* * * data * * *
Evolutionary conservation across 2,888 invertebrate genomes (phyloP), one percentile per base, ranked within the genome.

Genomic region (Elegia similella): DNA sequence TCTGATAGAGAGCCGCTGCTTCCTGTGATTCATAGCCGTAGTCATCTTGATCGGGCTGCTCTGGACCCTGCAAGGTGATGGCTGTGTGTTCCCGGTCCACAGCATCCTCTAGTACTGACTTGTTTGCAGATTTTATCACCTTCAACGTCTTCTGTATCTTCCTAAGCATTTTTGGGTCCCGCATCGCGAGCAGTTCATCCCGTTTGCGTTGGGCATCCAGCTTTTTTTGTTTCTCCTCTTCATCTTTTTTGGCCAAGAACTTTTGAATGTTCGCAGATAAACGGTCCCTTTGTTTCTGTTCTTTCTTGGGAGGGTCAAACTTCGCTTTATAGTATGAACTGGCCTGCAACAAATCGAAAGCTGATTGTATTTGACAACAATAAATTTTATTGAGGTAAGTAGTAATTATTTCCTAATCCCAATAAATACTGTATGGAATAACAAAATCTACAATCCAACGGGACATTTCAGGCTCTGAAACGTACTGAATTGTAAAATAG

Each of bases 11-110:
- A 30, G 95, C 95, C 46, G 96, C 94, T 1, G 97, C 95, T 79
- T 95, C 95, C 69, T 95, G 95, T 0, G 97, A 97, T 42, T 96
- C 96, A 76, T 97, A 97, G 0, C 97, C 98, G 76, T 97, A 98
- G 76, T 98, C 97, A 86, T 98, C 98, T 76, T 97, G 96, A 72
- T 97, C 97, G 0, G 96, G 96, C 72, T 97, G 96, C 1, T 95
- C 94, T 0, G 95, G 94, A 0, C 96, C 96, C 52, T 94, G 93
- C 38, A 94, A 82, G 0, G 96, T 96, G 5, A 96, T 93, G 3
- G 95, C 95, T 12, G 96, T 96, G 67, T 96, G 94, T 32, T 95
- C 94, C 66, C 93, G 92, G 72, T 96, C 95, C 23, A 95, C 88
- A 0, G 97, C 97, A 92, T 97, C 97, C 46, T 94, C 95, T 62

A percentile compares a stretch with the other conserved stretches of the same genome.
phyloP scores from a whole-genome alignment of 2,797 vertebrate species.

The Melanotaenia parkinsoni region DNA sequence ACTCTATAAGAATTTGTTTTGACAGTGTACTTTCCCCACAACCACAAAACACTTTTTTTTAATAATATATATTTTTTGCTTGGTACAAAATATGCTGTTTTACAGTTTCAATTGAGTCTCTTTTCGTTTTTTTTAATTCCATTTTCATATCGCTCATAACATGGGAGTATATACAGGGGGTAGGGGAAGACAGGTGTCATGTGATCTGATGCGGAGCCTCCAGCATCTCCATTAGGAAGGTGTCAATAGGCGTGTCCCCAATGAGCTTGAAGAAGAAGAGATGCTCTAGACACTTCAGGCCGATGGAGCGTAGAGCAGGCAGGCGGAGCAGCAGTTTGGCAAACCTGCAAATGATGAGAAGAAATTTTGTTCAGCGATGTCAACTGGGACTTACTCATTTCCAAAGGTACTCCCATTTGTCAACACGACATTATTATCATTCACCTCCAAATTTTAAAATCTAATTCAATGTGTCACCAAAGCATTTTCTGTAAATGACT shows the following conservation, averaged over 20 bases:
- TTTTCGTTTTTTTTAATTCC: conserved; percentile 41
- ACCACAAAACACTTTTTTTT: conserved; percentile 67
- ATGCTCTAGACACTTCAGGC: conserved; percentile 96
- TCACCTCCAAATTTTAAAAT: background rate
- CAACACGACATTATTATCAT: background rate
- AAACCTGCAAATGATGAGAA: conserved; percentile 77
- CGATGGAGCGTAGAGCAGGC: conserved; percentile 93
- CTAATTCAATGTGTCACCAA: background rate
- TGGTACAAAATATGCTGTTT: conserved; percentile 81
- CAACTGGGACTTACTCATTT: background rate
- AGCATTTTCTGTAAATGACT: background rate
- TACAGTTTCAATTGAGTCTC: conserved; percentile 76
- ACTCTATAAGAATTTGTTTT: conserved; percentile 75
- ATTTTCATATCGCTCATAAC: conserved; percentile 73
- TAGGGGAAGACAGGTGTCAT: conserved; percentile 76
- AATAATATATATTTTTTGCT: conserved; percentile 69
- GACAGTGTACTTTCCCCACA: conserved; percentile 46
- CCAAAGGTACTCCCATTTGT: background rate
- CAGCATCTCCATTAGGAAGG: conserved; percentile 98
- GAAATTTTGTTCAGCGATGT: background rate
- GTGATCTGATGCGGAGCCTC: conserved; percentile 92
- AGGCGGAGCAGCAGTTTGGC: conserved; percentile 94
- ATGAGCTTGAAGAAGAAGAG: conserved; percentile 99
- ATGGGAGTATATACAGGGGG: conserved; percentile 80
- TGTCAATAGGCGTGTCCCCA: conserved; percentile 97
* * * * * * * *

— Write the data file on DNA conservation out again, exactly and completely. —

Evolutionary conservation across 2,888 invertebrate genomes (phyloP), one percentile per base, ranked within the genome.

Genomic region (Elegia similella): DNA sequence TCTGATAGAGAGCCGCTGCTTCCTGTGATTCATAGCCGTAGTCATCTTGATCGGGCTGCTCTGGACCCTGCAAGGTGATGGCTGTGTGTTCCCGGTCCACAGCATCCTCTAGTACTGACTTGTTTGCAGATTTTATCACCTTCAACGTCTTCTGTATCTTCCTAAGCATTTTTGGGTCCCGCATCGCGAGCAGTTCATCCCGTTTGCGTTGGGCATCCAGCTTTTTTTGTTTCTCCTCTTCATCTTTTTTGGCCAAGAACTTTTGAATGTTCGCAGATAAACGGTCCCTTTGTTTCTGTTCTTTCTTGGGAGGGTCAAACTTCGCTTTATAGTATGAACTGGCCTGCAACAAATCGAAAGCTGATTGTATTTGACAACAATAAATTTTATTGAGGTAAGTAGTAATTATTTCCTAATCCCAATAAATACTGTATGGAATAACAAAATCTACAATCCAACGGGACATTTCAGGCTCTGAAACGTACTGAATTGTAAAATAG

Each of bases 11-110:
- A 30, G 95, C 95, C 46, G 96, C 94, T 1, G 97, C 95, T 79
- T 95, C 95, C 69, T 95, G 95, T 0, G 97, A 97, T 42, T 96
- C 96, A 76, T 97, A 97, G 0, C 97, C 98, G 76, T 97, A 98
- G 76, T 98, C 97, A 86, T 98, C 98, T 76, T 97, G 96, A 72
- T 97, C 97, G 0, G 96, G 96, C 72, T 97, G 96, C 1, T 95
- C 94, T 0, G 95, G 94, A 0, C 96, C 96, C 52, T 94, G 93
- C 38, A 94, A 82, G 0, G 96, T 96, G 5, A 96, T 93, G 3
- G 95, C 95, T 12, G 96, T 96, G 67, T 96, G 94, T 32, T 95
- C 94, C 66, C 93, G 92, G 72, T 96, C 95, C 23, A 95, C 88
- A 0, G 97, C 97, A 92, T 97, C 97, C 46, T 94, C 95, T 62

A percentile compares a stretch with the other conserved stretches of the same genome.
phyloP scores from a whole-genome alignment of 2,797 vertebrate species.

The Melanotaenia parkinsoni region DNA sequence ACTCTATAAGAATTTGTTTTGACAGTGTACTTTCCCCACAACCACAAAACACTTTTTTTTAATAATATATATTTTTTGCTTGGTACAAAATATGCTGTTTTACAGTTTCAATTGAGTCTCTTTTCGTTTTTTTTAATTCCATTTTCATATCGCTCATAACATGGGAGTATATACAGGGGGTAGGGGAAGACAGGTGTCATGTGATCTGATGCGGAGCCTCCAGCATCTCCATTAGGAAGGTGTCAATAGGCGTGTCCCCAATGAGCTTGAAGAAGAAGAGATGCTCTAGACACTTCAGGCCGATGGAGCGTAGAGCAGGCAGGCGGAGCAGCAGTTTGGCAAACCTGCAAATGATGAGAAGAAATTTTGTTCAGCGATGTCAACTGGGACTTACTCATTTCCAAAGGTACTCCCATTTGTCAACACGACATTATTATCATTCACCTCCAAATTTTAAAATCTAATTCAATGTGTCACCAAAGCATTTTCTGTAAATGACT shows the following conservation, averaged over 20 bases:
- TTTTCGTTTTTTTTAATTCC: conserved; percentile 41
- ACCACAAAACACTTTTTTTT: conserved; percentile 67
- ATGCTCTAGACACTTCAGGC: conserved; percentile 96
- TCACCTCCAAATTTTAAAAT: background rate
- CAACACGACATTATTATCAT: background rate
- AAACCTGCAAATGATGAGAA: conserved; percentile 77
- CGATGGAGCGTAGAGCAGGC: conserved; percentile 93
- CTAATTCAATGTGTCACCAA: background rate
- TGGTACAAAATATGCTGTTT: conserved; percentile 81
- CAACTGGGACTTACTCATTT: background rate
- AGCATTTTCTGTAAATGACT: background rate
- TACAGTTTCAATTGAGTCTC: conserved; percentile 76
- ACTCTATAAGAATTTGTTTT: conserved; percentile 75
- ATTTTCATATCGCTCATAAC: conserved; percentile 73
- TAGGGGAAGACAGGTGTCAT: conserved; percentile 76
- AATAATATATATTTTTTGCT: conserved; percentile 69
- GACAGTGTACTTTCCCCACA: conserved; percentile 46
- CCAAAGGTACTCCCATTTGT: background rate
- CAGCATCTCCATTAGGAAGG: conserved; percentile 98
- GAAATTTTGTTCAGCGATGT: background rate
- GTGATCTGATGCGGAGCCTC: conserved; percentile 92
- AGGCGGAGCAGCAGTTTGGC: conserved; percentile 94
- ATGAGCTTGAAGAAGAAGAG: conserved; percentile 99
- ATGGGAGTATATACAGGGGG: conserved; percentile 80
- TGTCAATAGGCGTGTCCCCA: conserved; percentile 97